I don't read many books that are newer than 20 years old, and I wonder if I'm missing out. See, a lot of people are really into reading the "latest political bestseller" – stuff written by radio personalities or sensational polemics like God is Not Great. (I made the mistake of reading The FairTax Book. It was terrible. It's reassuring to know that there are even some Republicans in this state who, in reasoned terms, take issue with the Boortz plan.)

Although I've highly enjoyed books like Jon Stuart's Naked Pictures of Famous People, I haven't found many that could hold my attention. But I suppose I shouldn't give up.

Above: Culture Critic Susan Sontag's text on photography (2001) is the second oldest in the cluster, clocking at 10 years "younger" than Imagined Communities (1991). I've never read her before, but she's been mentioned on NPR several times. The book, although its subject is an intensely visual phenomenon, contains no illustrations. The Guardian cites it as evidence of her "immense [and perhaps audacious] self-confidence..."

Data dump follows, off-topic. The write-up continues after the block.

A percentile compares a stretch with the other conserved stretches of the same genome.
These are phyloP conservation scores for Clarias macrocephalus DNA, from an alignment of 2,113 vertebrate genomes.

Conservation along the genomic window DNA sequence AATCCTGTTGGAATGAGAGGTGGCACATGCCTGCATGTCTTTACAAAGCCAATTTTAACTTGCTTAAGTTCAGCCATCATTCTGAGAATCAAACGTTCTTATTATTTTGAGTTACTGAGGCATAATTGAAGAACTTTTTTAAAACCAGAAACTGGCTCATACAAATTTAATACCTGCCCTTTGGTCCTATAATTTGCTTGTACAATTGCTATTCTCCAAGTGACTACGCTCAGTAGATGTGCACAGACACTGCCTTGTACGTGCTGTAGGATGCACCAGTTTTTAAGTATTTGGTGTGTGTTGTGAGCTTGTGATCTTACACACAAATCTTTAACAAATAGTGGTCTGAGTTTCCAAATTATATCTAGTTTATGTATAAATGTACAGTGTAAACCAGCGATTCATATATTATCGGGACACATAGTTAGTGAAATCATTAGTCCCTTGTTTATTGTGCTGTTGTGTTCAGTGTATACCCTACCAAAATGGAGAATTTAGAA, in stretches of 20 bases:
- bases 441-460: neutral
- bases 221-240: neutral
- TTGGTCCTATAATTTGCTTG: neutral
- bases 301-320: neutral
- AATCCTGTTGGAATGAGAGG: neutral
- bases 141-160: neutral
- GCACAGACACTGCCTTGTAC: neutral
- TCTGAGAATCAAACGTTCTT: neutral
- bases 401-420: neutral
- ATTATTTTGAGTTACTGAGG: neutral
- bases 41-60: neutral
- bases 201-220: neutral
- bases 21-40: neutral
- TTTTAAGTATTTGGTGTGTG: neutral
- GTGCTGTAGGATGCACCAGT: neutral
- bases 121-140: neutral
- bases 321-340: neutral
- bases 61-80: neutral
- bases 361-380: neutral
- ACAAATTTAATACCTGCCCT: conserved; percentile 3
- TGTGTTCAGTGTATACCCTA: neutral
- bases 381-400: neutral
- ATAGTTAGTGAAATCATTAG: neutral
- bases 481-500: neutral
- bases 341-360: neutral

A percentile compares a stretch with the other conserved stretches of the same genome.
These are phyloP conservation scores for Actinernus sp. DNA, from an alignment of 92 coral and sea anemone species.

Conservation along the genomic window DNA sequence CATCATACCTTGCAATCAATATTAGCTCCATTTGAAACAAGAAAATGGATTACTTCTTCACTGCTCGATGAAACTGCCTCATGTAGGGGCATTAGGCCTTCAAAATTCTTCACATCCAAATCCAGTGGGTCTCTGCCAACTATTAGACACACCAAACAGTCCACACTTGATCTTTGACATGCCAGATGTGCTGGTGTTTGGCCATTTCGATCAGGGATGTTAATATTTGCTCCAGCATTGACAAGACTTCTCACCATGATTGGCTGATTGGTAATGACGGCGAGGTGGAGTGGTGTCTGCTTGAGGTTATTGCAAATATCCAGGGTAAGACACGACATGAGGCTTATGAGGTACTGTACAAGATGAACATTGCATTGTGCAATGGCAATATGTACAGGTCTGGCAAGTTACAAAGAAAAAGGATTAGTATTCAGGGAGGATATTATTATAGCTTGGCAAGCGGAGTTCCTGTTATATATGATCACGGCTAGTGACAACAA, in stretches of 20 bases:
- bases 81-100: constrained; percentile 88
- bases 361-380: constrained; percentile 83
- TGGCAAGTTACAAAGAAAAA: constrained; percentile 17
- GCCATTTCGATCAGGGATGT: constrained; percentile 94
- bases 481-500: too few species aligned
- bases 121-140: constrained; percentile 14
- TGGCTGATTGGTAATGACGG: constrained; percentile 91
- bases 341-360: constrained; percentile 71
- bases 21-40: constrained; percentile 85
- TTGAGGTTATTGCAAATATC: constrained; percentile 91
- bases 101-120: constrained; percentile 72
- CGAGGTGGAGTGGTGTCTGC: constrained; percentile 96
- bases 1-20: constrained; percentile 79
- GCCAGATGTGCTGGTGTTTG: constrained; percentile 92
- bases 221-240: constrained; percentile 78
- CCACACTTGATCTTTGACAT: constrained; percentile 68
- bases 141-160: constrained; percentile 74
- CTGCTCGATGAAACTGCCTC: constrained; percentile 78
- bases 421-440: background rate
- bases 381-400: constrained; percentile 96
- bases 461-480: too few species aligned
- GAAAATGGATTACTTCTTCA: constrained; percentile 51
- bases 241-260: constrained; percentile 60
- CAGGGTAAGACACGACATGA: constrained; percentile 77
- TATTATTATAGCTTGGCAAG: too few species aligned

Books published by Taschen are awesome.

Occasionally, you'll find these bastards on the Barnes & Noble bargain table. To appropriate from our dear friend, Jonathan... it's a $teal!

Any other good suggestions on art books? Any particular artists you'd recommend? I don't own any books on photography whatsoever. This is a problem...

Sometimes I just need a good clean image; the writing isn't very important in that case. With books, it seems like a sort of inverse relationship - as the images improve, the writing gets smaller. And worse. Although Susan Sontag is certainly one extreme of the sliding scale, I'd like to think there's a way to harmonize good writing with a healthy amount of graphics.

Technology helps.

Graphic novels: New Avengers and Doom Patrol;
Nonfiction: Batman and Philosphy: The Dark Knight of the Soul

Someone recently made the suggestion that I'm a "book snob." Although I am very picky and although I think the comment was intended as a compliment, I just wanted to let everyone know:
Comic Books also = Awesome.

A is the End of A and She's Got a Gun by local Atlanta artists Ben "Bean" Worley and Nancy Floyd

Does anyone have any other suggestions besides what I've posted here - similar or radically different? I'd like to try my hand at a few book reviews this summer... Preferably newer titles - focused on art history, pop culture, theory, etc.

Of course, there's always a few 'zines popping up by various other dear friends...


Friday, May 09, 2008

Friday Shenanigans: Guns, Games & God...